Why You Might Not Be Able to (Legally) Make a Video of Your Own Concert

Posted by Jamie Davis-Ponce on Apr 7, 2015 09:00 AM
Jamie Davis-Ponce
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Performing cover songs is usually pretty easy because most venues already pay for a performance license from one or more of the PROs, but did you know that you need additional licenses to record those same cover songs (or any songs for which you don't own the copyrights)? Some licenses are easier to obtain than others, and it's easier to make a legal sound recording than it is to make a legal audiovisual recording. Unlike sound recording licenses (aka mechanical licenses), the sync licenses you need to make audiovisual recordings of cover songs aren't available through the Harry Fox Agency. If you'd like to share videos of your performances with fans, continue reading to find out about sync licenses and how you can legally include cover songs in your videos.

Licensing for sound recordings versus audiovisual recordings

Copyright owners have control over a bundle of rights relating to their intellectual property, and the rights to perform music, record music, and sync music to video all require separate licenses. Some organizations such as ASCAP and the Harry Fox Agency have streamlined the licensing process for certain rights, but the right to sync music to video can only be licensed directly from the copyright owners/administrators themselves. If you want to use someone else's music in any type of video, you'll have to find the song's owner and ask him or her for a sync license directly.

[Who Owns That Song? How to Research Copyright Ownership]

Can I share a video with my fans?

In this age of greater connectivity with fans through social media, it's natural to want to share videos of your performances, make creative DIY music videos, or even include your recordings as background in a video biography of your band. If you own the music in your videos (i.e., you wrote the songs and never signed away your rights of ownership) then record away! If you do not own the songs in your videos, however, then you're not legally able to share those videos without permission (e.g., a sync license) from the owner.

What is a sync license?

Synchronization (sync) licenses are contracts that give you permission to synchronize the owner's music with images to create an audiovisual work. These licenses must be obtained directly from the copyright owners or administrators, which often means contacting music publishers to request the license. For tips on how to find out who owns/administers the copyright to a song, click here.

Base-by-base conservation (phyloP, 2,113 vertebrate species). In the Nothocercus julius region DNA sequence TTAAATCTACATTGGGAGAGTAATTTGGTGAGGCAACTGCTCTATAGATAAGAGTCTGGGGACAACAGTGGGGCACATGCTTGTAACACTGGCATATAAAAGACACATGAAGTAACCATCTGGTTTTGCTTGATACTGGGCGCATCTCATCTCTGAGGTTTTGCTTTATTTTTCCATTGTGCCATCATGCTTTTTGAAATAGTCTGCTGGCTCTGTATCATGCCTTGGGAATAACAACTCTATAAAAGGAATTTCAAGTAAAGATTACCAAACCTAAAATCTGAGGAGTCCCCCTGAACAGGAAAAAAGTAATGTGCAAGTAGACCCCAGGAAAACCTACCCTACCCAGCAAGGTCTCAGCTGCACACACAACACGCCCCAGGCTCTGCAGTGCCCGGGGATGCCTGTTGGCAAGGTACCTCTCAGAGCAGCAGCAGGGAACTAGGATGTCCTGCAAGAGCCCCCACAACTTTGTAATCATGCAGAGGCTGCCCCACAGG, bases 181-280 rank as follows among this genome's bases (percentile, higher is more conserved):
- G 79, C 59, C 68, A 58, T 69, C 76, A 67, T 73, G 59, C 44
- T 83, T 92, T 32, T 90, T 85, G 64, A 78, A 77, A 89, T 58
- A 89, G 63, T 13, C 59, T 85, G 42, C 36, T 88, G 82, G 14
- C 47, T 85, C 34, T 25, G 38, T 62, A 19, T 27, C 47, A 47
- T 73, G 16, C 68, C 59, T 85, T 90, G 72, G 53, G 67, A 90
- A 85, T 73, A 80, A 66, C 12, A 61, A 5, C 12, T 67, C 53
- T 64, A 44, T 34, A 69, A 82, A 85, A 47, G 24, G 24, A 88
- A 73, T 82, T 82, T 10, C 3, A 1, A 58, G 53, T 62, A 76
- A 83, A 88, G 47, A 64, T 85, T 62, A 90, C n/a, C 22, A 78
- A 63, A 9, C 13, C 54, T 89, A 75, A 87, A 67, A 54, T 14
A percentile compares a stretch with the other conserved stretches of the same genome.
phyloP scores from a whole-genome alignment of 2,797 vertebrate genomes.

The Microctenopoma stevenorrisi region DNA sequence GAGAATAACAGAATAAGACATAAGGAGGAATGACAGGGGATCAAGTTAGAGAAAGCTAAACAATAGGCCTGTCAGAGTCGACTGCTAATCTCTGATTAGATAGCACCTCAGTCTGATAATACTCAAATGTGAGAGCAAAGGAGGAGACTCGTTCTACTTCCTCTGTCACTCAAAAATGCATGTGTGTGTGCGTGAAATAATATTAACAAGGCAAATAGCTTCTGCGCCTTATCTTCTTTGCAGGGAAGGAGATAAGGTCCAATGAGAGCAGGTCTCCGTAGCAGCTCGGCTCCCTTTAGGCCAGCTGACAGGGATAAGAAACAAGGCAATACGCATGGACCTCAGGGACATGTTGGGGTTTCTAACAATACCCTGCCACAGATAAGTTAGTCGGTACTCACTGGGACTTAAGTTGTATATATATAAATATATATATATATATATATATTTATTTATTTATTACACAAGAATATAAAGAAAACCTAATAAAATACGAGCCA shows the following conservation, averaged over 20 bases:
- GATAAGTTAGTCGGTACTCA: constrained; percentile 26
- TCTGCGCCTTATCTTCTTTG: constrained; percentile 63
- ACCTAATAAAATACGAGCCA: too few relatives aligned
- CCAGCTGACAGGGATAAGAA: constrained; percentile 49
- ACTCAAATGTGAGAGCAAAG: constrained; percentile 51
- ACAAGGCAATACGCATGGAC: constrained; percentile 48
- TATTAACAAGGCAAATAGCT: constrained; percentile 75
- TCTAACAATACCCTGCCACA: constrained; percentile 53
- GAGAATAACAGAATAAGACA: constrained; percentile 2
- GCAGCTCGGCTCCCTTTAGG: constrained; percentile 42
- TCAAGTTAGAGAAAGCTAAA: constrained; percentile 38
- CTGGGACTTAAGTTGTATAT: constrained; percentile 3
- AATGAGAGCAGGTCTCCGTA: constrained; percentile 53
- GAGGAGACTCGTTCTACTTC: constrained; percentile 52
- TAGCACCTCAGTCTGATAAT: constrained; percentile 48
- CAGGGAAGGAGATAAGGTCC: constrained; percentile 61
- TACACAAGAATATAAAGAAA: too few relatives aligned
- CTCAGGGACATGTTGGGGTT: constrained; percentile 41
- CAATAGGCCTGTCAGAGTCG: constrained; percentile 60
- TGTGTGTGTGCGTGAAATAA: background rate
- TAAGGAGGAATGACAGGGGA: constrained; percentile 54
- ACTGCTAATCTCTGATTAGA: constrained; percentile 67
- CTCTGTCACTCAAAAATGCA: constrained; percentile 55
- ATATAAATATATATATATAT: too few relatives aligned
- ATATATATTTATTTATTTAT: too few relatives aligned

Negotiating a sync license

As with many legal contracts, sync licenses tend to include standard items. When negotiating a sync license, be prepared to discuss details such as the term/duration of the license, fees, media to be used, any changes you would like to make to the song, if/how credit will be given, and what will be required to renew the license.

Be prepared to give the song owner/administrator as much information as possible about the proposed synchronization, including details about the performance, your budget, and samples of the images/video if you already have them.

How much do sync licenses cost?

Unlike mechanical licenses, currently there is no compulsory statutory rate for sync licenses, so it's up to you and the song's owner to negotiate the licensing fees. The way the audiovisual work will be distributed and its purpose will greatly affect the cost of the license. Be aware that the cost will probably be higher if the song you are attempting to license is your only option for the project. For a detailed overview of the various fee structures for licensing different types of audiovisual works, refer to the book Kohn on Music Licensing.

Options for getting a cheaper sync license

Negotiating "options" within the license can save you money in the beginning. Rather than paying up front for uses you might never need, you can negotiate options for potential future uses. With options, you pay additional fees only if/when you choose to exercise those options. Negotiable options might include the term/duration of the license and the mediums through which the audiovisual work may be released. As with any legal contract affecting your band, consult an attorney specializing in music/entertainment law before signing a sync license.


Want others to be able to use your music (while you get paid)? Find out more about sync licensing:


Jamie Davis-Ponce is a professional musician and graduate of Northeastern University's Master of Music Industry Leadership program with a concentration in entrepreneurship. She has been a music lecturer at Ithaca College, and is deeply involved in Boston-area arts and music organizations, having worked with ArtsBoston and held internships at Handel & Haydn Society and Boston Symphony Orchestra. Jamie is currently an administrator in the Professional Performance Division at Berklee College of Music. You can view more of her writing on her blog on Music, Business, and Creativity.

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